And Mary is a great business woman! While she started her business focusing on tomatoes, she has since expanded her product line to include onions, okra, peppers, and more given access to larger loans. Her produce is neatly and attractively laid out. Her endearing personality, commitment to product quality, and good customer service have built a strong customer base. And she can haggle with the best of them - not so much to try to insist on the best
Okra in neat piles - one of Mary's product additionsprice, but as much to enjoy the interaction she has with her customers and keep it from becoming just a transaction.
As Mary repays her loan, she is also making deposits into her savings account. Access to a free, secure, convenient savings account is as valued by Mary as the loan itself given the many ups and downs she potentially faces and the need to save. Beyond savings, she even contributes to Good Seed Enterprise Development's missions fund. Many of the materially poor yearn for the day when they can bless others financially. Now Mary is getting her opportunity to do so.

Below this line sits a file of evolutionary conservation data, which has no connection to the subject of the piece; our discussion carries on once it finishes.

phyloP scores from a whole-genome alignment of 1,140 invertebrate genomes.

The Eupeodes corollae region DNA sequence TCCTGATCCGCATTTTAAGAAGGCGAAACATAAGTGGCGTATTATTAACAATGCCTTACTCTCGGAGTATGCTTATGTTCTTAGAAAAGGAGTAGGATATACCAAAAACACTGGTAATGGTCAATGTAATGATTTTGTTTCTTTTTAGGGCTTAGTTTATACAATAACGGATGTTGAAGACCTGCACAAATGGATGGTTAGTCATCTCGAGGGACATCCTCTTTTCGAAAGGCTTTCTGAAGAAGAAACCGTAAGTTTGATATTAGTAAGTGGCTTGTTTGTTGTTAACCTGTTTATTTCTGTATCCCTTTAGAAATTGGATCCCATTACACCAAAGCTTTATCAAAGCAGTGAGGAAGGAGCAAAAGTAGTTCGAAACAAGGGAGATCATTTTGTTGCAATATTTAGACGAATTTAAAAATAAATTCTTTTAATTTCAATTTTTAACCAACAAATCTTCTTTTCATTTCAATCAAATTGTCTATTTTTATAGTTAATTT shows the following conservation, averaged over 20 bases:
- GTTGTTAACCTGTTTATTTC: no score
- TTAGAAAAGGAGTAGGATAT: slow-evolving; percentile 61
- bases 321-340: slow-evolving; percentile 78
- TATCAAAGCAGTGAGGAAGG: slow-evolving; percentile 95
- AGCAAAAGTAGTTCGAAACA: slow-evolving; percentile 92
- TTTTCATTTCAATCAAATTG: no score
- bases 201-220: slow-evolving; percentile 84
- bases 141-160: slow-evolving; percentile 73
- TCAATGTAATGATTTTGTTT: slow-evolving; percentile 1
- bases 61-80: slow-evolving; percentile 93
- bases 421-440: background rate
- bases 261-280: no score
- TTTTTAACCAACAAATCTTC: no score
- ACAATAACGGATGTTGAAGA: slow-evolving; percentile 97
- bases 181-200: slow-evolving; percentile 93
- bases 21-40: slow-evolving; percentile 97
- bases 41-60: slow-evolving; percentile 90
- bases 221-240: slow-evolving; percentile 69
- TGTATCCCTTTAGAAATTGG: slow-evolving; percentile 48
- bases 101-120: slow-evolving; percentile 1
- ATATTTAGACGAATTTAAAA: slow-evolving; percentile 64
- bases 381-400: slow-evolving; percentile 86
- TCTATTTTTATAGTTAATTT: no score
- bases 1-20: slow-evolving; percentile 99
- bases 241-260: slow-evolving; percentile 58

Transformation. Mary Alade-Okin could be the poster child for it. She certainly doesn't need our pity. She commands our respect and appreciates the opportunity she now has to be an agent of transformation in the life of her family and the lives of many others.
|Strengths of the Materially Poor - Worship
Brothers and sisters in Christ in Haiti, gathering for worship where their church building once stoodYou have seen them on CNN. Much like this picture (from PEER
Servants volunteer Marculey Sanon showing his father's church in Port-au-Prince), the
materially poor of Haiti have been an example to us and the world of their
commitment to worship. Their church buildings may be gone. Their
houses may be gone. Even some of their loved ones may be gone. But
their desire to worship God hasn't waned one bit.
In the materially poor's worship of God, one witnesses total devotion, total
dependence. There is an intimacy with God, a walking closely with Him,
that cannot help but encourage the materially non-poor to draw nearer to God as
well. Perhaps that explains in part why God expresses such great concern
for the materially poor and such anger when we ignore or take advantage of
them. As others have said - the gift God gives to those who lose
everything is Himself. It's far too easy for those of us who have so much